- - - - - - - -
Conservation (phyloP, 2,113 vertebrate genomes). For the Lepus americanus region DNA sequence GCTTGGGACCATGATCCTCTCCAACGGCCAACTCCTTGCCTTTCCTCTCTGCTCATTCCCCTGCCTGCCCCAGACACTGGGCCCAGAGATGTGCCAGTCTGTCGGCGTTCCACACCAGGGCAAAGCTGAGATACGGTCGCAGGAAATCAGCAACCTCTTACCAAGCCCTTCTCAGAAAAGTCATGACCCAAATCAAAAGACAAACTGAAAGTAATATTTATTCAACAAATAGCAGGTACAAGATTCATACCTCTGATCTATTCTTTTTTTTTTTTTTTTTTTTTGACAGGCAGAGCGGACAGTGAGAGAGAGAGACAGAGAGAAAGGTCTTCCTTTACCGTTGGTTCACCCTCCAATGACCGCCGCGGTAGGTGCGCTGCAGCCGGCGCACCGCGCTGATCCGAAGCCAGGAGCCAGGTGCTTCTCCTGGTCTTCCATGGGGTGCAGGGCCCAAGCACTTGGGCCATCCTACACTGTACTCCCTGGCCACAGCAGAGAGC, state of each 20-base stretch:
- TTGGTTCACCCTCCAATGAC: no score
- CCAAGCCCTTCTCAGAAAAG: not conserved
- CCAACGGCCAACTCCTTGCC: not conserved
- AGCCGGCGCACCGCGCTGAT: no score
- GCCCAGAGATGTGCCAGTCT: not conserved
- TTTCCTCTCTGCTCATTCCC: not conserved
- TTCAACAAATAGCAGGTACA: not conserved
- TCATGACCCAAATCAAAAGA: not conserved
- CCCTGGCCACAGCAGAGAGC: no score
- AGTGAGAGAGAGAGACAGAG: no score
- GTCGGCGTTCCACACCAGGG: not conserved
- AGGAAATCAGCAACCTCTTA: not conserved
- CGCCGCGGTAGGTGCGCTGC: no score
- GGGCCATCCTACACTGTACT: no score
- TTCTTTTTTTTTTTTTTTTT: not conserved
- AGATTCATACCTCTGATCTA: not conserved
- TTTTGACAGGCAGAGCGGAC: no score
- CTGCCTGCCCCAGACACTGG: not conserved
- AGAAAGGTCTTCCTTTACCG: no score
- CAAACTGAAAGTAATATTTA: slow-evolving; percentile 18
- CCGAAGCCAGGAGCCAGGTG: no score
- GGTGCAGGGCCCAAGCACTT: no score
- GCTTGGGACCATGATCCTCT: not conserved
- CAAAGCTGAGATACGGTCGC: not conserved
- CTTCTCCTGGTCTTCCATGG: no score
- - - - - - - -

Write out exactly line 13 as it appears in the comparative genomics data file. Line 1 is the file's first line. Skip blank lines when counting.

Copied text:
- AGGAAATCAGCAACCTCTTA: not conserved